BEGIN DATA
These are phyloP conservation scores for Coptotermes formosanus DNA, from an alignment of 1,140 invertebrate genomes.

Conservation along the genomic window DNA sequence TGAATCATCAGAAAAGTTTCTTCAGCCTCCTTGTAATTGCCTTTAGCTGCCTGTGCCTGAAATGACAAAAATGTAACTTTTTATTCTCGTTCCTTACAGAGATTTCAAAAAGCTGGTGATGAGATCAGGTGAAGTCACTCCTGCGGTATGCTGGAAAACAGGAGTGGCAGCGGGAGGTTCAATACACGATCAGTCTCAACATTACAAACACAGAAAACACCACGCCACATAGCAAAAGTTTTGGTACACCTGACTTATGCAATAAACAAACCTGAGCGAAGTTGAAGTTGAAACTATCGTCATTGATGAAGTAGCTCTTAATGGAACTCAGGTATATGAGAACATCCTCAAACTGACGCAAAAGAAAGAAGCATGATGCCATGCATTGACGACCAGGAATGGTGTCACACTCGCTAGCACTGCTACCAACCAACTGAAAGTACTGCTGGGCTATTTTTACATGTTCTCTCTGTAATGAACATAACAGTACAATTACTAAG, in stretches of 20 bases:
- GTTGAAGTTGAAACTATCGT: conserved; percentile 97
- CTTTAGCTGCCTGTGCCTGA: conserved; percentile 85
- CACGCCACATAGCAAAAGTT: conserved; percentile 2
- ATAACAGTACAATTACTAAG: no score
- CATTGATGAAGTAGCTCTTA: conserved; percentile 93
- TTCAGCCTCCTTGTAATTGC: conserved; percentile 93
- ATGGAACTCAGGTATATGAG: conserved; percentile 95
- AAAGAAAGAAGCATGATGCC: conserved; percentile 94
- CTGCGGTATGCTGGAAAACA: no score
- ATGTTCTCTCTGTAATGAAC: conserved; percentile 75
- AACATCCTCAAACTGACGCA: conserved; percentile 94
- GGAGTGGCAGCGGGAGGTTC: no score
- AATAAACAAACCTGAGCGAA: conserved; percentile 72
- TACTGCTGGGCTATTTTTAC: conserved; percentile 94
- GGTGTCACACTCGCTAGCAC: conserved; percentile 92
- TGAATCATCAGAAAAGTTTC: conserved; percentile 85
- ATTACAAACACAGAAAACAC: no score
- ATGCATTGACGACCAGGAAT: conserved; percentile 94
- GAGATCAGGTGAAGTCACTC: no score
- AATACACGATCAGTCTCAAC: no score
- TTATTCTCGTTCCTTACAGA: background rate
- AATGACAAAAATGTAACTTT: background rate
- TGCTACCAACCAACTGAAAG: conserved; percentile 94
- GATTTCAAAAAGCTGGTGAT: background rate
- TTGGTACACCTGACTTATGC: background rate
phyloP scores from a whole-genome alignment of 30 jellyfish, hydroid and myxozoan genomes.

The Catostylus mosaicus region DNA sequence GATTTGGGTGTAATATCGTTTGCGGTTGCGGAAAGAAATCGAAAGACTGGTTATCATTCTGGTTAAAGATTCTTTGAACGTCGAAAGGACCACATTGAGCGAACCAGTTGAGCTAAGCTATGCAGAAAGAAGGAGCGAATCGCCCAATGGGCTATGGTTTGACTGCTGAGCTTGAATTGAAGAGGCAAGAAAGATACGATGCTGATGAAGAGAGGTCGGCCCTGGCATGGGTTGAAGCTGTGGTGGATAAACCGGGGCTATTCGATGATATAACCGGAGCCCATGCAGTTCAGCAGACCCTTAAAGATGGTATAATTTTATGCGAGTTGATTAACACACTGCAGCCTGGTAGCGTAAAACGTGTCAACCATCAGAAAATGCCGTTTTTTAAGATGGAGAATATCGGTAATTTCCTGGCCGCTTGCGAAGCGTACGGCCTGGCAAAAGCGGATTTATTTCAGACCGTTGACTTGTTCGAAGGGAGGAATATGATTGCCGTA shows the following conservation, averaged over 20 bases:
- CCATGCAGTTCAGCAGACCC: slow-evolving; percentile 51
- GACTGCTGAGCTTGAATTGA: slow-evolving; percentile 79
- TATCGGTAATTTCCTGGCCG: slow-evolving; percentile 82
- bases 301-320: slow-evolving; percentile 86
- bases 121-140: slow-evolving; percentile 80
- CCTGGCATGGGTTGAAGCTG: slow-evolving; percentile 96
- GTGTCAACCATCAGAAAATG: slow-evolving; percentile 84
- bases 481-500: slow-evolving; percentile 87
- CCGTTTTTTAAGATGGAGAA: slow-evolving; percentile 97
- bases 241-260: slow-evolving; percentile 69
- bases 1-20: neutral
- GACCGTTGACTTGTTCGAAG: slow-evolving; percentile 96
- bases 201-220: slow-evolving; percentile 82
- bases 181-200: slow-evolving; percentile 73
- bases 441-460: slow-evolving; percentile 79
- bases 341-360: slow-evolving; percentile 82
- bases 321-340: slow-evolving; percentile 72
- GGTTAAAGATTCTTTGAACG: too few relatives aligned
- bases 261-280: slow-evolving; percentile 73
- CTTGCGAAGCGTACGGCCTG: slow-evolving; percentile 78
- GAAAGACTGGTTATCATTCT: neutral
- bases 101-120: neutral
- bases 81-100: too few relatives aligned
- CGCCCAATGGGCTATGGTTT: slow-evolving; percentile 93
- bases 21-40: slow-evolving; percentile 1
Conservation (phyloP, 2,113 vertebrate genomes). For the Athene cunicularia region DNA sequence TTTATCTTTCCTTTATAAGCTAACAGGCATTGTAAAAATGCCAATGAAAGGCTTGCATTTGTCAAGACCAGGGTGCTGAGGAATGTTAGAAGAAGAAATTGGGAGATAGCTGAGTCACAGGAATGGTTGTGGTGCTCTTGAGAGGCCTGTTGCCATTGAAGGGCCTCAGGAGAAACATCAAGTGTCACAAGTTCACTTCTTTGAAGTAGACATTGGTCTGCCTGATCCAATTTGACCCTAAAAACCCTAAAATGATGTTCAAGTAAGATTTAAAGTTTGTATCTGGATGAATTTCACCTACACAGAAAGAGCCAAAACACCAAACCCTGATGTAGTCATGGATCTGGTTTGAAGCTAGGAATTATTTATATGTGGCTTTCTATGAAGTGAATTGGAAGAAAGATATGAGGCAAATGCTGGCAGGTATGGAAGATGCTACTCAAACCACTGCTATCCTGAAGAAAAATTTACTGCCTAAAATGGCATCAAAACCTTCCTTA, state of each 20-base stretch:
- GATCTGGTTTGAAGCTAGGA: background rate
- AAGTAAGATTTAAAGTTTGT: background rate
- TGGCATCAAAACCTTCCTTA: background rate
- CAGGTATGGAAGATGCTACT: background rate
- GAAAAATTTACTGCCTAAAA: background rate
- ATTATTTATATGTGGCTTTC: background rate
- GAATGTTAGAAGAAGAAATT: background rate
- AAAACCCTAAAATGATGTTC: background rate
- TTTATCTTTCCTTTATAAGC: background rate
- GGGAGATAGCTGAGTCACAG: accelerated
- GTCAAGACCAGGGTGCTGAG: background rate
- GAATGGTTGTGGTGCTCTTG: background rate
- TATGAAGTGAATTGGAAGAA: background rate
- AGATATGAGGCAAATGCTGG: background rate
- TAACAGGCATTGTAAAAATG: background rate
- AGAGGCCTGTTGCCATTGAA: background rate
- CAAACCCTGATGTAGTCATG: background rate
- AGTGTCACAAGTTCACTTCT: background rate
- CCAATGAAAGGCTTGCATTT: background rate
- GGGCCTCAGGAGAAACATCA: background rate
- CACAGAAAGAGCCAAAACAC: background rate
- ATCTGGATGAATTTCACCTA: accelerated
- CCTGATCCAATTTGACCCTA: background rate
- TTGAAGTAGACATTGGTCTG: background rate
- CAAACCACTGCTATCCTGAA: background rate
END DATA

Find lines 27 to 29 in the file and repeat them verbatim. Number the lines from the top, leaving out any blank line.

- TTGGTACACCTGACTTATGC: background rate
phyloP scores from a whole-genome alignment of 30 jellyfish, hydroid and myxozoan genomes.

The Catostylus mosaicus region DNA sequence GATTTGGGTGTAATATCGTTTGCGGTTGCGGAAAGAAATCGAAAGACTGGTTATCATTCTGGTTAAAGATTCTTTGAACGTCGAAAGGACCACATTGAGCGAACCAGTTGAGCTAAGCTATGCAGAAAGAAGGAGCGAATCGCCCAATGGGCTATGGTTTGACTGCTGAGCTTGAATTGAAGAGGCAAGAAAGATACGATGCTGATGAAGAGAGGTCGGCCCTGGCATGGGTTGAAGCTGTGGTGGATAAACCGGGGCTATTCGATGATATAACCGGAGCCCATGCAGTTCAGCAGACCCTTAAAGATGGTATAATTTTATGCGAGTTGATTAACACACTGCAGCCTGGTAGCGTAAAACGTGTCAACCATCAGAAAATGCCGTTTTTTAAGATGGAGAATATCGGTAATTTCCTGGCCGCTTGCGAAGCGTACGGCCTGGCAAAAGCGGATTTATTTCAGACCGTTGACTTGTTCGAAGGGAGGAATATGATTGCCGTA shows the following conservation, averaged over 20 bases: